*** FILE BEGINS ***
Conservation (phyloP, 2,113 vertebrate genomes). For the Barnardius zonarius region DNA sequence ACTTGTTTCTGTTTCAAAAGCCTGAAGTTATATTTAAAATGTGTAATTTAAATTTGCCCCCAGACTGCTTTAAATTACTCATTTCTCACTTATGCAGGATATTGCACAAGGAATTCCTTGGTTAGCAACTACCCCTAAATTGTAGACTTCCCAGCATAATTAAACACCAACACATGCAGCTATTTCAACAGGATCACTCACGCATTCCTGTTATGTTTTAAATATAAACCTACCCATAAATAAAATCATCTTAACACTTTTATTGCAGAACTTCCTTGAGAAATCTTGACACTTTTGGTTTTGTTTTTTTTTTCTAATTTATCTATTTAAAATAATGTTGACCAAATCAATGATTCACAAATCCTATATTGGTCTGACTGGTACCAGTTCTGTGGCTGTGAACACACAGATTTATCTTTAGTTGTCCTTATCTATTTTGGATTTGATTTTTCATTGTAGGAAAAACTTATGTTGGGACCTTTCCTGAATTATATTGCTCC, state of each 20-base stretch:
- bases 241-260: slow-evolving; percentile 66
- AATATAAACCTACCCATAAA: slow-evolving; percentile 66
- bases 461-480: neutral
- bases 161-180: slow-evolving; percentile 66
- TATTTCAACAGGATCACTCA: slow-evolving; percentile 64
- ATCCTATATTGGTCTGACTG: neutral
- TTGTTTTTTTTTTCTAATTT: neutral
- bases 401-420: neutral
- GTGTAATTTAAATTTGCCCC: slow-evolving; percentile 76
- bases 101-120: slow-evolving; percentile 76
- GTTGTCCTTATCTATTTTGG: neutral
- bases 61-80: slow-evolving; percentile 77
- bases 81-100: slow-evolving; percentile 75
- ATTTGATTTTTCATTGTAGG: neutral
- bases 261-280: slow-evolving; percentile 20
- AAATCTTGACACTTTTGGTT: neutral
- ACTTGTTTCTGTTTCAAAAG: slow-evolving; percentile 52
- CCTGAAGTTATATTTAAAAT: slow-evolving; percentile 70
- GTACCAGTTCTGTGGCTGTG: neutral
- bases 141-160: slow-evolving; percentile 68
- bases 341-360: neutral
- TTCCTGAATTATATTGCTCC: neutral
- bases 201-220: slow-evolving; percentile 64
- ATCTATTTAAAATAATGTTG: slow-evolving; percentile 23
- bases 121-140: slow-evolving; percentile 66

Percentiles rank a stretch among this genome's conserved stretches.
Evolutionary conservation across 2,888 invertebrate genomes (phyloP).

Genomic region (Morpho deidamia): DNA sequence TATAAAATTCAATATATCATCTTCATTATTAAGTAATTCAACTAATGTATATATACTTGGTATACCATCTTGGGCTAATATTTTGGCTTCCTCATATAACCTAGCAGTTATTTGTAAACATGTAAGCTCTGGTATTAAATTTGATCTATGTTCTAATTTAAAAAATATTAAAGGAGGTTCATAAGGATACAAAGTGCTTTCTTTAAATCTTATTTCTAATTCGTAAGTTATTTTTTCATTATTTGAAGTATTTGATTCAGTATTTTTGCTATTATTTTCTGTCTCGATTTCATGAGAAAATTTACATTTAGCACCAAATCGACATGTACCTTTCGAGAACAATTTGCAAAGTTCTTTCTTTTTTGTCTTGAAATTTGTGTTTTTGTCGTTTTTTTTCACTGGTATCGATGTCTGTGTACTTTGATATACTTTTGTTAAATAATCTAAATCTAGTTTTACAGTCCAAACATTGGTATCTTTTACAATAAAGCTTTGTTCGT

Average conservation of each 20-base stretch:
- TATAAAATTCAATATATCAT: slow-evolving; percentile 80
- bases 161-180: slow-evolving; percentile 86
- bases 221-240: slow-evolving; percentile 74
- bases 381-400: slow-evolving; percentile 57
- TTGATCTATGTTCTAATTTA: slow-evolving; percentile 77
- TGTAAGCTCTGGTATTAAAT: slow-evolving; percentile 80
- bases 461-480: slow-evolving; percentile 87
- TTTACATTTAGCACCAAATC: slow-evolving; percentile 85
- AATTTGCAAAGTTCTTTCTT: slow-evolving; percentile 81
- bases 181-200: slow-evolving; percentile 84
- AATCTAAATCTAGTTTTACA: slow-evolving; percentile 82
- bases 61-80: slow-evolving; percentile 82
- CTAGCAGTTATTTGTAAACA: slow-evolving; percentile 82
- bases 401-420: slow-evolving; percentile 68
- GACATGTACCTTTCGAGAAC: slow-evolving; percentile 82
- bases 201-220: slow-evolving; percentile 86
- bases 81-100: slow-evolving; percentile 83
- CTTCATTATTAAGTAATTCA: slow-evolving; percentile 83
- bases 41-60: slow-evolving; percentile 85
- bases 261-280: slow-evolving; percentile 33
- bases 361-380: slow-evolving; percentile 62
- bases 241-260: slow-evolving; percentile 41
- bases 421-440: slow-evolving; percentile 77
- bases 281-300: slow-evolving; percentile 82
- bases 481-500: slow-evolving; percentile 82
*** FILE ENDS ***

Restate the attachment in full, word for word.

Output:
Conservation (phyloP, 2,113 vertebrate genomes). For the Barnardius zonarius region DNA sequence ACTTGTTTCTGTTTCAAAAGCCTGAAGTTATATTTAAAATGTGTAATTTAAATTTGCCCCCAGACTGCTTTAAATTACTCATTTCTCACTTATGCAGGATATTGCACAAGGAATTCCTTGGTTAGCAACTACCCCTAAATTGTAGACTTCCCAGCATAATTAAACACCAACACATGCAGCTATTTCAACAGGATCACTCACGCATTCCTGTTATGTTTTAAATATAAACCTACCCATAAATAAAATCATCTTAACACTTTTATTGCAGAACTTCCTTGAGAAATCTTGACACTTTTGGTTTTGTTTTTTTTTTCTAATTTATCTATTTAAAATAATGTTGACCAAATCAATGATTCACAAATCCTATATTGGTCTGACTGGTACCAGTTCTGTGGCTGTGAACACACAGATTTATCTTTAGTTGTCCTTATCTATTTTGGATTTGATTTTTCATTGTAGGAAAAACTTATGTTGGGACCTTTCCTGAATTATATTGCTCC, state of each 20-base stretch:
- bases 241-260: slow-evolving; percentile 66
- AATATAAACCTACCCATAAA: slow-evolving; percentile 66
- bases 461-480: neutral
- bases 161-180: slow-evolving; percentile 66
- TATTTCAACAGGATCACTCA: slow-evolving; percentile 64
- ATCCTATATTGGTCTGACTG: neutral
- TTGTTTTTTTTTTCTAATTT: neutral
- bases 401-420: neutral
- GTGTAATTTAAATTTGCCCC: slow-evolving; percentile 76
- bases 101-120: slow-evolving; percentile 76
- GTTGTCCTTATCTATTTTGG: neutral
- bases 61-80: slow-evolving; percentile 77
- bases 81-100: slow-evolving; percentile 75
- ATTTGATTTTTCATTGTAGG: neutral
- bases 261-280: slow-evolving; percentile 20
- AAATCTTGACACTTTTGGTT: neutral
- ACTTGTTTCTGTTTCAAAAG: slow-evolving; percentile 52
- CCTGAAGTTATATTTAAAAT: slow-evolving; percentile 70
- GTACCAGTTCTGTGGCTGTG: neutral
- bases 141-160: slow-evolving; percentile 68
- bases 341-360: neutral
- TTCCTGAATTATATTGCTCC: neutral
- bases 201-220: slow-evolving; percentile 64
- ATCTATTTAAAATAATGTTG: slow-evolving; percentile 23
- bases 121-140: slow-evolving; percentile 66

Percentiles rank a stretch among this genome's conserved stretches.
Evolutionary conservation across 2,888 invertebrate genomes (phyloP).

Genomic region (Morpho deidamia): DNA sequence TATAAAATTCAATATATCATCTTCATTATTAAGTAATTCAACTAATGTATATATACTTGGTATACCATCTTGGGCTAATATTTTGGCTTCCTCATATAACCTAGCAGTTATTTGTAAACATGTAAGCTCTGGTATTAAATTTGATCTATGTTCTAATTTAAAAAATATTAAAGGAGGTTCATAAGGATACAAAGTGCTTTCTTTAAATCTTATTTCTAATTCGTAAGTTATTTTTTCATTATTTGAAGTATTTGATTCAGTATTTTTGCTATTATTTTCTGTCTCGATTTCATGAGAAAATTTACATTTAGCACCAAATCGACATGTACCTTTCGAGAACAATTTGCAAAGTTCTTTCTTTTTTGTCTTGAAATTTGTGTTTTTGTCGTTTTTTTTCACTGGTATCGATGTCTGTGTACTTTGATATACTTTTGTTAAATAATCTAAATCTAGTTTTACAGTCCAAACATTGGTATCTTTTACAATAAAGCTTTGTTCGT

Average conservation of each 20-base stretch:
- TATAAAATTCAATATATCAT: slow-evolving; percentile 80
- bases 161-180: slow-evolving; percentile 86
- bases 221-240: slow-evolving; percentile 74
- bases 381-400: slow-evolving; percentile 57
- TTGATCTATGTTCTAATTTA: slow-evolving; percentile 77
- TGTAAGCTCTGGTATTAAAT: slow-evolving; percentile 80
- bases 461-480: slow-evolving; percentile 87
- TTTACATTTAGCACCAAATC: slow-evolving; percentile 85
- AATTTGCAAAGTTCTTTCTT: slow-evolving; percentile 81
- bases 181-200: slow-evolving; percentile 84
- AATCTAAATCTAGTTTTACA: slow-evolving; percentile 82
- bases 61-80: slow-evolving; percentile 82
- CTAGCAGTTATTTGTAAACA: slow-evolving; percentile 82
- bases 401-420: slow-evolving; percentile 68
- GACATGTACCTTTCGAGAAC: slow-evolving; percentile 82
- bases 201-220: slow-evolving; percentile 86
- bases 81-100: slow-evolving; percentile 83
- CTTCATTATTAAGTAATTCA: slow-evolving; percentile 83
- bases 41-60: slow-evolving; percentile 85
- bases 261-280: slow-evolving; percentile 33
- bases 361-380: slow-evolving; percentile 62
- bases 241-260: slow-evolving; percentile 41
- bases 421-440: slow-evolving; percentile 77
- bases 281-300: slow-evolving; percentile 82
- bases 481-500: slow-evolving; percentile 82